Perhaps the first thing she told me today was that she couldn’t believe how many emails had been in her inbox this morning. Then she started to talk about something that had happened at work a few hours before the session. The anxiety in her voice as she’d mentioned those emails remained in my mind. What else might she be anxious about? She hadn’t said whether or not those mails were important to her. Something she’d said last week came back to me, and I realized that today was her birthday. Or maybe it wasn’t. I was overwhelmed. Could those emails have been from family and friends wishing her happy birthday? She was speaking about a problem she had with a coworker earlier in the day. The coworker had complimented her on something, which seemed to frustrate my patient. It was unclear what, if anything, she said in response. Then she said that last night she’d dreamed of being present at a birthday party for Freud. Celebration of life, or fear to celebrate it, came to mind. Receiving compliments had always been hard for her. She often didn’t know how to respond in such situations. I didn’t know how to respond in this situation. She hadn’t asked me a question, had she? Yes, she was asking me what I thought of her dream. I asked what associations she had to the dream. “I was in a room with many people, and I was invisible to them. I could observe without being seen. I wish I could do that in real life. Even, or maybe especially at work, I am uncomfortable communicating with others.” I asked how she felt in the dream. First she said she was relieved to be invisible, and then added that she was also sad. Those emails she’d received felt important again, and I wondered whether or not she would have preferred to have been an invisible observer looking at someone else’s inbox. Freud’s birthday seemed connected to this psychoanalysis. She was an invisible presence at the party. Was she having doubts about the treatment? Maybe she experienced our sessions in a similar way to feeling inundated with emails or having to communicate with a coworker. I couldn’t recall her ever mentioning Freud. Was today her birthday? Maybe I would never be sure.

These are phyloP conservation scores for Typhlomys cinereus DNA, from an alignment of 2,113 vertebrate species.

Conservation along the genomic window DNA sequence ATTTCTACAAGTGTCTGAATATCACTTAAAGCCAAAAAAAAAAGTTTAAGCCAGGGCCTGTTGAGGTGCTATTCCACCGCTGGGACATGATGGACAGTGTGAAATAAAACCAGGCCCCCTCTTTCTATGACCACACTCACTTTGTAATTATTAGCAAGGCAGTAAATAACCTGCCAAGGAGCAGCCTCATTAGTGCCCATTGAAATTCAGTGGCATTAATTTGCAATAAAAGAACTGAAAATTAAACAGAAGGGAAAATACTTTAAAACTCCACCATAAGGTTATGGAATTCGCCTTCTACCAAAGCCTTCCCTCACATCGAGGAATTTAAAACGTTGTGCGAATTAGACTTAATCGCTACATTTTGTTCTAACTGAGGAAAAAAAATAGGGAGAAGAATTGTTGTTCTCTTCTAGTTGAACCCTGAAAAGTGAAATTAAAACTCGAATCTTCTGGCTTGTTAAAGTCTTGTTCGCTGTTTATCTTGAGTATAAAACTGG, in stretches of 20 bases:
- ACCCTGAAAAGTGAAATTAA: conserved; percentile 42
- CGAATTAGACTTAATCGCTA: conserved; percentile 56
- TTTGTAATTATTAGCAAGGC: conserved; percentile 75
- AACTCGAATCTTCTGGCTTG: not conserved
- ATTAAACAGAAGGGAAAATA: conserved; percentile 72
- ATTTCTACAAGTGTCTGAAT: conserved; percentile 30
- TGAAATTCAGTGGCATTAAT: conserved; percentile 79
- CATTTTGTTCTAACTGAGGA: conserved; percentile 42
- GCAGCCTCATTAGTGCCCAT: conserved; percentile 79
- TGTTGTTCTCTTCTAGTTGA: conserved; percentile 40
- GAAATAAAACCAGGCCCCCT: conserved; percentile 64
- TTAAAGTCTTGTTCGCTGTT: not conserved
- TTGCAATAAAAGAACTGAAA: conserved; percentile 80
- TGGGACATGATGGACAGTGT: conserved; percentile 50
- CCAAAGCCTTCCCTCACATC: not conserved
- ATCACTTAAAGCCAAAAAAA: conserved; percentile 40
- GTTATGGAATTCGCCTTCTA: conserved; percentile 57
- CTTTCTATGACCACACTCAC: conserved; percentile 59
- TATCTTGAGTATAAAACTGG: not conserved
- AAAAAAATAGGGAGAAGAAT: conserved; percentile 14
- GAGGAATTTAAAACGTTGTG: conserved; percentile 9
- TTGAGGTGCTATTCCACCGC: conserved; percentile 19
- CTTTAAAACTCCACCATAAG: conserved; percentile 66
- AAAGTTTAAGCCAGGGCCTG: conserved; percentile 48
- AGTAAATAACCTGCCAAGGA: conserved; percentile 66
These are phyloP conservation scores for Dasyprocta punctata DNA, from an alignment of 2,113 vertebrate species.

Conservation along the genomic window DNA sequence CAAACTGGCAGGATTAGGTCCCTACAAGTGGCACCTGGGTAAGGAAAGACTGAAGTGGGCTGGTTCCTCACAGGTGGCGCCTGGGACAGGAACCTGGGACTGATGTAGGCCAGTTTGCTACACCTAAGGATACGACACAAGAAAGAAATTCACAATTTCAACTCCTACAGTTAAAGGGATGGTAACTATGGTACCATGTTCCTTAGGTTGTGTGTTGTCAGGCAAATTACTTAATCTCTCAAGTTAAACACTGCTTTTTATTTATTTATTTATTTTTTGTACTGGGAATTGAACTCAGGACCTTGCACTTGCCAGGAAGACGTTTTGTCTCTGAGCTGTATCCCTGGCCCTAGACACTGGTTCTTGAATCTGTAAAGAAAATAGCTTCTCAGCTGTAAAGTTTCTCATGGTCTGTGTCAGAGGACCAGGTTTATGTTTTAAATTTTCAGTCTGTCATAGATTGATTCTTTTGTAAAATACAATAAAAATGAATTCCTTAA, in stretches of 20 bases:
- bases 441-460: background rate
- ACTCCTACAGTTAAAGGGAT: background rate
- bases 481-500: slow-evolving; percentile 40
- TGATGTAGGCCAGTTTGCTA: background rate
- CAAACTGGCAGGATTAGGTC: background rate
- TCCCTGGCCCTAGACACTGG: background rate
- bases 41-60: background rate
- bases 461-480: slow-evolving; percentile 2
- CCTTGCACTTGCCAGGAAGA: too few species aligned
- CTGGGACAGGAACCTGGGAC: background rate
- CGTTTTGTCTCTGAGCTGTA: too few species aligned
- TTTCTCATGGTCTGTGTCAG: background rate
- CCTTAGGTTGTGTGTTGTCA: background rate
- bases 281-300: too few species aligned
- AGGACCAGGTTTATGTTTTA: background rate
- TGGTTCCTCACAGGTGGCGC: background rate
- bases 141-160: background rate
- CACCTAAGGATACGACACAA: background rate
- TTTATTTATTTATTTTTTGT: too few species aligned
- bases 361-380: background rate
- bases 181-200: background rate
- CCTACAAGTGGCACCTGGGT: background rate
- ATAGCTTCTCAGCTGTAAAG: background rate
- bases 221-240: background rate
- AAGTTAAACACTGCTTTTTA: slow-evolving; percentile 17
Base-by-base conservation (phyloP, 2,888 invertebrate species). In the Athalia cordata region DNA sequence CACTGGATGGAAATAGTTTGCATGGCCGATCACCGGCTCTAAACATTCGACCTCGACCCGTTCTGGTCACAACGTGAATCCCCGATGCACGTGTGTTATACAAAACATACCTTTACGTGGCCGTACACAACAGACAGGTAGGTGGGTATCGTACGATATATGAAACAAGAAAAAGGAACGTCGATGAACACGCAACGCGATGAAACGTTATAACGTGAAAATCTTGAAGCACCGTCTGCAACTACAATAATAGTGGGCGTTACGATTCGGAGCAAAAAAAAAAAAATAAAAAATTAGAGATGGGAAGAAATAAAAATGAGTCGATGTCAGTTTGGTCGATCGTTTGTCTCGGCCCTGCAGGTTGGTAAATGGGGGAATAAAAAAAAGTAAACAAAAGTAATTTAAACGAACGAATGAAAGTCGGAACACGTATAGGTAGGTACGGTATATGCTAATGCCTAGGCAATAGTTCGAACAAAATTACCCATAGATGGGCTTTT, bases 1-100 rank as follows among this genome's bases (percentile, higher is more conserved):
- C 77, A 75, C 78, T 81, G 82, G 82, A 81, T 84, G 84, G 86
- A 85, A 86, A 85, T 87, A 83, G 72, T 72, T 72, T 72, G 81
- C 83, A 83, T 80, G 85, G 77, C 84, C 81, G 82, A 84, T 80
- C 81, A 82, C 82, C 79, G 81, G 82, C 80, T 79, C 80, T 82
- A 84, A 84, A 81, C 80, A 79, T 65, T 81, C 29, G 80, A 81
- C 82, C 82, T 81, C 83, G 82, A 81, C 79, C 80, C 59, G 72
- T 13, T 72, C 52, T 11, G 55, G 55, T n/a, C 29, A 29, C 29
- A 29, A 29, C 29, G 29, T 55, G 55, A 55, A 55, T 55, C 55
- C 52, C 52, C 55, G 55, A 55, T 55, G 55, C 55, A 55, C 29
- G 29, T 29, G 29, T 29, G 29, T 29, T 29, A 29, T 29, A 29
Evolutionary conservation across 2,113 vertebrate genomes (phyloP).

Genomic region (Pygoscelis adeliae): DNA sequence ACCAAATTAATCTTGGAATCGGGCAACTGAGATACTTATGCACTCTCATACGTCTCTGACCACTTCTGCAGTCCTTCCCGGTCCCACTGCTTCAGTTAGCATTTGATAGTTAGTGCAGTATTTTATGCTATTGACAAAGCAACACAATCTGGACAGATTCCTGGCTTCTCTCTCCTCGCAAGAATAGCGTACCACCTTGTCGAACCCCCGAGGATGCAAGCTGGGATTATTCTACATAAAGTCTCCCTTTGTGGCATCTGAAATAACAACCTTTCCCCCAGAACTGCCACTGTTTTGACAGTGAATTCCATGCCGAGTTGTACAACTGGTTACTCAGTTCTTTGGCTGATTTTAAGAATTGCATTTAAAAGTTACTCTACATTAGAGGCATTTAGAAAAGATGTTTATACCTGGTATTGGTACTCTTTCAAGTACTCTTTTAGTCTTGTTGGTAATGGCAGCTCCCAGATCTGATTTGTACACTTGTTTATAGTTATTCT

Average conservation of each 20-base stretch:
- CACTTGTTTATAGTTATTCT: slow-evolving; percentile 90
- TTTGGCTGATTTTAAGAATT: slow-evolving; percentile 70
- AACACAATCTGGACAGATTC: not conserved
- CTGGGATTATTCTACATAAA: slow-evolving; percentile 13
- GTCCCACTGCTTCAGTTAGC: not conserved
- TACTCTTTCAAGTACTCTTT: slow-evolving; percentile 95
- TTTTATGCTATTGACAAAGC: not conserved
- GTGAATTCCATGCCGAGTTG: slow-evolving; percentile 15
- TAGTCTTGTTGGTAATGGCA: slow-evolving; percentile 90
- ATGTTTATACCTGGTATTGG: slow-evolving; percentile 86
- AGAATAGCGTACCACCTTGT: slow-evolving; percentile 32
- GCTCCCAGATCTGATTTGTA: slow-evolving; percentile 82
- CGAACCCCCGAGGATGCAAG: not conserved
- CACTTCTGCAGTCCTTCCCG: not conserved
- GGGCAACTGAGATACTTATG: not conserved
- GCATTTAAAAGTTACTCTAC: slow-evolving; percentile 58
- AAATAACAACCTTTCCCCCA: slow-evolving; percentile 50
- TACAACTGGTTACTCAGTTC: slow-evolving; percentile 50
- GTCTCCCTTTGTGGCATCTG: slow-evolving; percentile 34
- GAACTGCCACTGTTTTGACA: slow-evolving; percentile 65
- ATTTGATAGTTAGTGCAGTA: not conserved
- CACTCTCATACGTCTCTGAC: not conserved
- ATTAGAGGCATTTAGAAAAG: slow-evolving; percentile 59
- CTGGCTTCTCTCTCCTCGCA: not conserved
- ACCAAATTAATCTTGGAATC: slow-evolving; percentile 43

The word no had appeared in three or four of his sentences in the last few minutes. We’d been in my office together for a few minutes. I wondered whether no originated in Old English. He spoke in English, though both of us also spoke Spanish, and there had been moments in previous sessions when he’d spoken in español. I glanced at the Oxford Dictionary of English on a shelf across the room from the couch, which would be occupied for another forty-five minutes or so. I imagined looking up the word confusion, which seemed to describe my current state of mind. How had he used no? His use of it seemed to have affected my ability to think. He uttered it again: there was no excuse for what she had done. She was his wife, no? Another sentence came to me: there was no time left. Who needed more time? Maybe my patient on the couch felt that time was running out. What had his wife done that was hurting him? Perhaps he was the one he wouldn’t excuse. After a pause, he started speaking again. He wasn’t angry with his wife. A female colleague had criticized him in a meeting at work. Silence returned. How long did it last? Then he said: she was right. There was something more than sadness in his voice. Hope seemed present too.